With the weather still not playing ball for a decent session out on the kayaks (i want to test my fish finder!!) i went out in search of Flounder in a local estuary. It was my angling clubs Christmas Competition so signed on and went to the mark in the hope of catching a plump winter flounder. The rods were already set up so to pass the time whilst waiting for the tide to push i went and dug a few rag worm in the mud; always fun..... if you like mud! Fresh dug harbour rag worm are lethal for the Flounder and i have learnt over the years that the shop brought farmed stuff is no where near as effective. Anyhow i had brought some rag worm incase i didn't have enough time to dig enough bait for the whole session.....
The tide started to push and the hooks were loaded with one shop brought worm and tipped with 3 or 4 small wriggly dug worms. One rod went out with a running ledger and the other with a 2 hook flapper. It wasn't long before something was gently pulling at the worms, i give the fish a bit of line and let the bite develop and soon enough i was reeling in a feisty flounder, not a bad one either! It was big enough to take back to the weigh in so filled up a bucket of water to keep flounder in so it could be released after weighing. Within the next hour two more smaller flounder found the baits before an army of crabs worked its way up the creek i was fishing in - game over! The baits were being stripped within minutes so that was that!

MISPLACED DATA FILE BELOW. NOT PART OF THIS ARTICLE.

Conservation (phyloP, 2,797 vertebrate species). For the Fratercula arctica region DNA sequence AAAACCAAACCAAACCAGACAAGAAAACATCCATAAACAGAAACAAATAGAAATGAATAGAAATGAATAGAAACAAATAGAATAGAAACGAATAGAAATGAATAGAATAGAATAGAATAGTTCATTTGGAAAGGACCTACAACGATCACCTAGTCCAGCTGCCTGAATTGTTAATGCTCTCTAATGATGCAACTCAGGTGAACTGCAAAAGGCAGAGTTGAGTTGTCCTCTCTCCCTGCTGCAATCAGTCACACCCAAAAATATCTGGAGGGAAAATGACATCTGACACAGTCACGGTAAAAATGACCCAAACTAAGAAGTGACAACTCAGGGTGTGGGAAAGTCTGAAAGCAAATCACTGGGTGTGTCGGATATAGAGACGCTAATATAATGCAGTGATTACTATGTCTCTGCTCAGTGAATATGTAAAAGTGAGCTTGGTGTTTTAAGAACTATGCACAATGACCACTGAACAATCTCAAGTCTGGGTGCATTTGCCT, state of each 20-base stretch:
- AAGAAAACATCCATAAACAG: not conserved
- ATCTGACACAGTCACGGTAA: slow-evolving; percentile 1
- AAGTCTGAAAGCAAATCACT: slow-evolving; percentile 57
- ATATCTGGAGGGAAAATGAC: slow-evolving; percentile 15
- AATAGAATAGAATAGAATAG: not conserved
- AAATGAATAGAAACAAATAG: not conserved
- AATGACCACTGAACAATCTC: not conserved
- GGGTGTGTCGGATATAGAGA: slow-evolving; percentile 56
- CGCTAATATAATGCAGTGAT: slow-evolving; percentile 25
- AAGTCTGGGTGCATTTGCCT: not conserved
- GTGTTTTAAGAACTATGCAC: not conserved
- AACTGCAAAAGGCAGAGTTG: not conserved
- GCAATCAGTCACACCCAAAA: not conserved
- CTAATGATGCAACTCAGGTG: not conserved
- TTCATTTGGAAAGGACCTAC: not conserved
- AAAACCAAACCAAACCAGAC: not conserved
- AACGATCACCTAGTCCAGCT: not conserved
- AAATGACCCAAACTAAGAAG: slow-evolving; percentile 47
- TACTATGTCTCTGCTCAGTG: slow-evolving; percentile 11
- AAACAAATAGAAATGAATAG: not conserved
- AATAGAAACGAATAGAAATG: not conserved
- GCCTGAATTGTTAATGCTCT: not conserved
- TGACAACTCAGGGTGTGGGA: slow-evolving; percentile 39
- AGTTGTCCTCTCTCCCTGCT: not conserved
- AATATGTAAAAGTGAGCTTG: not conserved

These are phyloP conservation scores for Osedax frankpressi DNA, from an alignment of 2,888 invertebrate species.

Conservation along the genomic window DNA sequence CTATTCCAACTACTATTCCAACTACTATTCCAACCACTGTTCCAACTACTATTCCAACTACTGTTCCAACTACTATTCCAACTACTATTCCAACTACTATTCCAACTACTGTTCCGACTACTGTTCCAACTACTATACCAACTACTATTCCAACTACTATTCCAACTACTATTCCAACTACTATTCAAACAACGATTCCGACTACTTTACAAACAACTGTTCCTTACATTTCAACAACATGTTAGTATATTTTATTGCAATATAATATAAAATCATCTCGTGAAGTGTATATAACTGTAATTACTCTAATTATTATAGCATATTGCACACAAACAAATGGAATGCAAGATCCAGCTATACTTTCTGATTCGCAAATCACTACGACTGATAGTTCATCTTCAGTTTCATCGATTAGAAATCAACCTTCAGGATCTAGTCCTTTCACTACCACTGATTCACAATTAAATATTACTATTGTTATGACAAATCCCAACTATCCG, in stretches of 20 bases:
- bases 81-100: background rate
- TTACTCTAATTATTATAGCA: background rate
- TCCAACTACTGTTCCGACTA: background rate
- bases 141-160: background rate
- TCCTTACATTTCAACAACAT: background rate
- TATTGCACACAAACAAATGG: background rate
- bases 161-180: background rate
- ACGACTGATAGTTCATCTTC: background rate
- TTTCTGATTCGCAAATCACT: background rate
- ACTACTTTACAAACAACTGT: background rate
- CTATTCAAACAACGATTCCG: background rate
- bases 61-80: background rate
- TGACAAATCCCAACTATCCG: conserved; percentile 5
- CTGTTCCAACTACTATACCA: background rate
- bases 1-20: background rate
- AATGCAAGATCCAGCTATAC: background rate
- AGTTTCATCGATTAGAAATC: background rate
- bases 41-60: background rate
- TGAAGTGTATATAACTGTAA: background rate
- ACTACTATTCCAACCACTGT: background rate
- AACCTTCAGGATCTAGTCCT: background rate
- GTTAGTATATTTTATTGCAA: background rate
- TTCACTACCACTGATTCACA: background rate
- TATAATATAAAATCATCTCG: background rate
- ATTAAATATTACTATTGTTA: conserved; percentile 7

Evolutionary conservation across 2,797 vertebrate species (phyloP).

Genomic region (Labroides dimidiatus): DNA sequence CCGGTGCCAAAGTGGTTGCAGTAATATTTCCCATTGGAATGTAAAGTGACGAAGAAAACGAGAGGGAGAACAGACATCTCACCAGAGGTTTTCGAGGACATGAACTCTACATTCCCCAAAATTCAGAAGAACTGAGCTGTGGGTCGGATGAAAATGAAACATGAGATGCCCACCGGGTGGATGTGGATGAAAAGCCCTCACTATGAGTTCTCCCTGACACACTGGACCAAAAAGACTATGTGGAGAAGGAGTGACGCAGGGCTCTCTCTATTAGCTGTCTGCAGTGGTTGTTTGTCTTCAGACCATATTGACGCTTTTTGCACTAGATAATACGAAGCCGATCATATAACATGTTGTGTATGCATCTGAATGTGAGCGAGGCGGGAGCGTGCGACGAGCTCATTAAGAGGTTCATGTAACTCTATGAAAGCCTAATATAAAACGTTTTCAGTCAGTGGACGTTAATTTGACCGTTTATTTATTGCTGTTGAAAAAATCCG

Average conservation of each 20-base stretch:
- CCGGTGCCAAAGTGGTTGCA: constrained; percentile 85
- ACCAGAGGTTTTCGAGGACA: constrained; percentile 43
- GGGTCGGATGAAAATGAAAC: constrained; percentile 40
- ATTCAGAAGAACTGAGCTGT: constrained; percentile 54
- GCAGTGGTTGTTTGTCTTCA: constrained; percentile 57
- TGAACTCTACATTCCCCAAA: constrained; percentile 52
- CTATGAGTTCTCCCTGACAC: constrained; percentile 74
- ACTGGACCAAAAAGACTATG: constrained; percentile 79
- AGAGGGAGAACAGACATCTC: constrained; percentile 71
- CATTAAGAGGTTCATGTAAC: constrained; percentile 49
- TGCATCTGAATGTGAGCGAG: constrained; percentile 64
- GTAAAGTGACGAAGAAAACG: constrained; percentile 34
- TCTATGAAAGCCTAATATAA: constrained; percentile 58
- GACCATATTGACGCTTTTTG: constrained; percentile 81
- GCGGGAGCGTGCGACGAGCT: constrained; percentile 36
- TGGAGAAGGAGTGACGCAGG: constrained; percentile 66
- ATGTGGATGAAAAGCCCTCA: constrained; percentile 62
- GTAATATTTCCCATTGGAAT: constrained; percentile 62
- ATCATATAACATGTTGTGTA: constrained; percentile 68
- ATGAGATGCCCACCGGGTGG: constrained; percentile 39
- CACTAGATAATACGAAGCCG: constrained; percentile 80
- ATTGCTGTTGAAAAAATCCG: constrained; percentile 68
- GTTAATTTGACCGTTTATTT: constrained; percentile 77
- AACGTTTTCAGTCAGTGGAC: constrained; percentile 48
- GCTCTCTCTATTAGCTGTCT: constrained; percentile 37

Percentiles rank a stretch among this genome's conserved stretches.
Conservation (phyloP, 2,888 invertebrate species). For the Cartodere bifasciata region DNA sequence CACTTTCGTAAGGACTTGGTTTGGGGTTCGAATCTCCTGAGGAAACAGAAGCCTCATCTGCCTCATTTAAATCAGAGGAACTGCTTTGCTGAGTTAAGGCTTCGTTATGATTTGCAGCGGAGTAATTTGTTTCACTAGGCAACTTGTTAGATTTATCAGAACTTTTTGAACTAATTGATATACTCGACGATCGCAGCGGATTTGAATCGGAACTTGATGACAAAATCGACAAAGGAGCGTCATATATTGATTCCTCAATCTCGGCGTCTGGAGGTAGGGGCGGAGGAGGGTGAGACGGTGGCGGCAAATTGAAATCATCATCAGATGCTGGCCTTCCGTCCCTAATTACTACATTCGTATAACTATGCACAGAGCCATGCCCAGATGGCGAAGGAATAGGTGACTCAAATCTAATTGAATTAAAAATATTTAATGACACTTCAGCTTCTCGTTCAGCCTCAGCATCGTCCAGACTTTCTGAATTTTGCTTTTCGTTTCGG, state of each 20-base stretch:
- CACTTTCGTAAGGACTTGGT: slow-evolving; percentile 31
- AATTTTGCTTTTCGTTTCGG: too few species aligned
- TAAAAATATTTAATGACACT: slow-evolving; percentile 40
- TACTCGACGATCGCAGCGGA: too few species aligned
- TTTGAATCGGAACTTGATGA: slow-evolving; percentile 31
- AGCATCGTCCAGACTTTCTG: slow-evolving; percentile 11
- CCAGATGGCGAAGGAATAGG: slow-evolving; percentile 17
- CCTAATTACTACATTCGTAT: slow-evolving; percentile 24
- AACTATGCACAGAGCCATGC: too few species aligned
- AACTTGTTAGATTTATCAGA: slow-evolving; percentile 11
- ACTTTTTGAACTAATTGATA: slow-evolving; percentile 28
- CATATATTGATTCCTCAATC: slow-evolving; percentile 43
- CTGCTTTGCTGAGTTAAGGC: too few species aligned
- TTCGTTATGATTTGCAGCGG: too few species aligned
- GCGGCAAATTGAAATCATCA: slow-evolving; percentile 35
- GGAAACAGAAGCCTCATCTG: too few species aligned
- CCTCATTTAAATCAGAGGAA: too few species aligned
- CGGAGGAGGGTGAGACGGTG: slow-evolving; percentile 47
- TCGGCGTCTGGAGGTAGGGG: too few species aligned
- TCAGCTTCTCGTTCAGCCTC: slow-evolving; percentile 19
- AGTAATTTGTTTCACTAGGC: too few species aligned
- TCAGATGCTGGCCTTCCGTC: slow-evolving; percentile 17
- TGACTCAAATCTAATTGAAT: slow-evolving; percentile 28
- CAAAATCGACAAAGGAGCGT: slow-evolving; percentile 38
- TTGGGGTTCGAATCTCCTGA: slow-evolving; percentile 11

Back at the weigh in and my flounder weighed 1lb 11oz 3dr which managed to get me 3rd place. It was beat by a lovely Thornback Ray of around 9lb 8oz and a Golden Grey Mullet of around 1lb 13oz. An enjoyable few hours fishing and 3rd place in the MBAS christmas comp, not bad! I returned the flounder in a local harbour and it swam off full of life!
Flounders are easy to keep alive in a bucket of water and are well adapted to coping with water with a low oxygen content but even so i use a small aerator to keep them fighting fit. Its always satisfying to see them swim back, hopefully to be caught again when they are bigger!
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